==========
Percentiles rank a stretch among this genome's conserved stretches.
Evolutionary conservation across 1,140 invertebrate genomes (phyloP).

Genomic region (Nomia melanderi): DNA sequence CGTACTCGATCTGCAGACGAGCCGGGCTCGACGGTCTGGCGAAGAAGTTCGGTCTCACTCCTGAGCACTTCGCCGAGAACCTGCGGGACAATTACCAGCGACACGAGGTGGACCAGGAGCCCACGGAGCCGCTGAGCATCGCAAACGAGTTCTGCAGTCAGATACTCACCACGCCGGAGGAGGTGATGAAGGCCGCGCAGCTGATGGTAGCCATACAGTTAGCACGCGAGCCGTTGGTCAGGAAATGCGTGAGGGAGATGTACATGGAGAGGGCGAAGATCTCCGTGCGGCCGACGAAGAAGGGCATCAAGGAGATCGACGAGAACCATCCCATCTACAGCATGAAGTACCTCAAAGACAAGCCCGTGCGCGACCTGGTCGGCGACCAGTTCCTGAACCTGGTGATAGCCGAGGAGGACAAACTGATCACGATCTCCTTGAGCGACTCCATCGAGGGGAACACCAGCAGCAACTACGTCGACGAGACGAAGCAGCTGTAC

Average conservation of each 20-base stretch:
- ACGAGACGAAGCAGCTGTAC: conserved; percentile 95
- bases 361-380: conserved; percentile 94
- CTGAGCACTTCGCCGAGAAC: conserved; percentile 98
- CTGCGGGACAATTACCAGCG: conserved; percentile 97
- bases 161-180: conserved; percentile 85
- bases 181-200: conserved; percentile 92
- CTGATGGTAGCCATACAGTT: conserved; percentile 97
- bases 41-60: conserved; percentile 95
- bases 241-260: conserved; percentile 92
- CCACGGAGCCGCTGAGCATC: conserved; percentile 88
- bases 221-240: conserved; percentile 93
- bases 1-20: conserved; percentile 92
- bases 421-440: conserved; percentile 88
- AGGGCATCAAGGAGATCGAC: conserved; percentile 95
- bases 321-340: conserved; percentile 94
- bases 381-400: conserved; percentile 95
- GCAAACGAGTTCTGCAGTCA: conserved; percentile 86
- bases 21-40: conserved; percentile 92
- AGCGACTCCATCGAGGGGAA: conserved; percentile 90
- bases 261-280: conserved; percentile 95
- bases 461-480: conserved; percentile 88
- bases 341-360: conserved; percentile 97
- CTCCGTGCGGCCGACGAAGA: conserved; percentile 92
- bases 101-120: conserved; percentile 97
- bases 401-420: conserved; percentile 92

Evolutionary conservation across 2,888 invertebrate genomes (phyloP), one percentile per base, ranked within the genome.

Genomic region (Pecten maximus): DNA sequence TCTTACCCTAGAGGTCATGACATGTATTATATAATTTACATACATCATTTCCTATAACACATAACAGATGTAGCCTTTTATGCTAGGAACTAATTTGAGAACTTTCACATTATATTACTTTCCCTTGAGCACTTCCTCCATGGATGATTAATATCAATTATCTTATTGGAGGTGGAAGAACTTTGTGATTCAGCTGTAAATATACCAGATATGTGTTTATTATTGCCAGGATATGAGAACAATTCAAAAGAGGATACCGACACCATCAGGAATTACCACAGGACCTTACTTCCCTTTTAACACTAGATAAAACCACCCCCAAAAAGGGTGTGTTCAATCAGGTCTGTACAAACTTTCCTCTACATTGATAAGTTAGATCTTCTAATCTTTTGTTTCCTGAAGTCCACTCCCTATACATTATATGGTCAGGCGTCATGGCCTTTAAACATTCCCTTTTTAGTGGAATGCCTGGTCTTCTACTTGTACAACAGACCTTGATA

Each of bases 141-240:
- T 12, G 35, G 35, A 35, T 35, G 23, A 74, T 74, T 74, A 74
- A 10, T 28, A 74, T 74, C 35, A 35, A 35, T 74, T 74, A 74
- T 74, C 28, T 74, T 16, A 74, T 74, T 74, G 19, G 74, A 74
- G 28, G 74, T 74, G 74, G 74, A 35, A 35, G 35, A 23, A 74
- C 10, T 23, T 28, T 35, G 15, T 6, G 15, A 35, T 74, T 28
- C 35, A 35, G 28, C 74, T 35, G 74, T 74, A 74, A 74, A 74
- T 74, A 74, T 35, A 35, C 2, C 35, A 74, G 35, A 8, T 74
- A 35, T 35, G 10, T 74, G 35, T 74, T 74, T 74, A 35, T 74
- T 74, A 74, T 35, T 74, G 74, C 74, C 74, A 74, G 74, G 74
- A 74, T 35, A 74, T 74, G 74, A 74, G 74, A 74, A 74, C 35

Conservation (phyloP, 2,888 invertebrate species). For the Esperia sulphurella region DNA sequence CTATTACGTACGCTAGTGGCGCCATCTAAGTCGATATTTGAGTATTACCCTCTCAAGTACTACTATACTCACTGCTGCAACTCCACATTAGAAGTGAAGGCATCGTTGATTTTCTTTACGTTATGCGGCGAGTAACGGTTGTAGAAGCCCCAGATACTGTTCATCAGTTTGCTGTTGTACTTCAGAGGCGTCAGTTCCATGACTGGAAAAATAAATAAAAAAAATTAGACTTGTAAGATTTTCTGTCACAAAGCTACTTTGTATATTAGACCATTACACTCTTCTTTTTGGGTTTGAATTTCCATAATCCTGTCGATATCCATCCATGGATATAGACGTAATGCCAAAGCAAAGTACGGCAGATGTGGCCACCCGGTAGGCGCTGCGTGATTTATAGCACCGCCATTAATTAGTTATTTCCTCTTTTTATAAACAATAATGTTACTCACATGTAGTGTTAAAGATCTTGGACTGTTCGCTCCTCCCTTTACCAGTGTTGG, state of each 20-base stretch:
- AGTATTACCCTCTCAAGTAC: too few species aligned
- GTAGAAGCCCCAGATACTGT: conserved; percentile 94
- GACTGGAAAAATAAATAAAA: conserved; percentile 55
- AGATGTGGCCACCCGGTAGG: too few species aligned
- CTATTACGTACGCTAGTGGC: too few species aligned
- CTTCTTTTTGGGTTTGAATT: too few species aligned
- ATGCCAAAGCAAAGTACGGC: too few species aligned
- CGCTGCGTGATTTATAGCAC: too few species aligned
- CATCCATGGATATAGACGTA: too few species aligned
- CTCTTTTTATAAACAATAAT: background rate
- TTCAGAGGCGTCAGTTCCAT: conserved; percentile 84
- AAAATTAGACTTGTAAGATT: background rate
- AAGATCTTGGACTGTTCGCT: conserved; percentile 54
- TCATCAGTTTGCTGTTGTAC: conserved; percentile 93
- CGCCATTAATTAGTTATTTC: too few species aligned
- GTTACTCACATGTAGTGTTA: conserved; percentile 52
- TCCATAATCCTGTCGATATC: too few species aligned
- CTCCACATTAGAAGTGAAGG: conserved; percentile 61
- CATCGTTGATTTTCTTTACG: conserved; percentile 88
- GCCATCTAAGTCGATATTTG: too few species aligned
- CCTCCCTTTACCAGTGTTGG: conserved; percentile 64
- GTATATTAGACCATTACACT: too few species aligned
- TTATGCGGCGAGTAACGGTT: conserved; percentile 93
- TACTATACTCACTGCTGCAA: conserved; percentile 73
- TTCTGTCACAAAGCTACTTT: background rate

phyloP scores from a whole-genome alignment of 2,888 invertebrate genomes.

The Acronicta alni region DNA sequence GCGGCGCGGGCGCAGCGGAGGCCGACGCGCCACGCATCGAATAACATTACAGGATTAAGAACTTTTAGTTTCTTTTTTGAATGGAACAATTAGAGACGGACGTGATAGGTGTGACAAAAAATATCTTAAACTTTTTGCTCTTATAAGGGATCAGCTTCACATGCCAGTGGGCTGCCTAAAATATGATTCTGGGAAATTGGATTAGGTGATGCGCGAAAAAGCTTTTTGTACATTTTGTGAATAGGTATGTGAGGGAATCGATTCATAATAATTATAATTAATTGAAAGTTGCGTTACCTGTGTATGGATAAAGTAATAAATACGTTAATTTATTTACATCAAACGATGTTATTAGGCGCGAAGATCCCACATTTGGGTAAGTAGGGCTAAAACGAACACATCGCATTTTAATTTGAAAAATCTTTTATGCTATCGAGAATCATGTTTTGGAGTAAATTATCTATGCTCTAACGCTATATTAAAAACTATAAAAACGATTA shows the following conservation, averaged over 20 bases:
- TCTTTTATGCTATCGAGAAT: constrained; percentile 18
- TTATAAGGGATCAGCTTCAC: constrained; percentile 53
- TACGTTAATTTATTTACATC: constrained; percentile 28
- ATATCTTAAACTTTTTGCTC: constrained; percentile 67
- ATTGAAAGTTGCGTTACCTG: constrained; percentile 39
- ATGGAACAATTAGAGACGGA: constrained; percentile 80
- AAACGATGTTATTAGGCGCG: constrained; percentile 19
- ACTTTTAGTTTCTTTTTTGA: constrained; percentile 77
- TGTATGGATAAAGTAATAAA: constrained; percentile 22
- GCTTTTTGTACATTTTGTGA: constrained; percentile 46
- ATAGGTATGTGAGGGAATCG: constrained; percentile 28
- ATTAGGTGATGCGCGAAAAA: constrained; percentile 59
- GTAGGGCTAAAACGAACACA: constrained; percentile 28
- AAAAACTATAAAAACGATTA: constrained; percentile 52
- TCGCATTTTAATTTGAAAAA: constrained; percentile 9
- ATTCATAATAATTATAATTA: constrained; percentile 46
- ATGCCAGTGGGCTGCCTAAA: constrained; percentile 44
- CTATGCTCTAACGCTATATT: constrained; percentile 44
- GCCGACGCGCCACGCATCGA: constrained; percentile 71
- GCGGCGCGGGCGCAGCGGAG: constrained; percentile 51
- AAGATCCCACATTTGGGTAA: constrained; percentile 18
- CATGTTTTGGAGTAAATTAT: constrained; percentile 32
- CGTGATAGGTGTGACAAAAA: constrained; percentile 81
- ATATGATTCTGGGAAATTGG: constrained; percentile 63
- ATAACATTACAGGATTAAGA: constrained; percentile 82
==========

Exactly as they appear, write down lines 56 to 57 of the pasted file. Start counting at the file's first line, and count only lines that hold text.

- AAGATCTTGGACTGTTCGCT: conserved; percentile 54
- TCATCAGTTTGCTGTTGTAC: conserved; percentile 93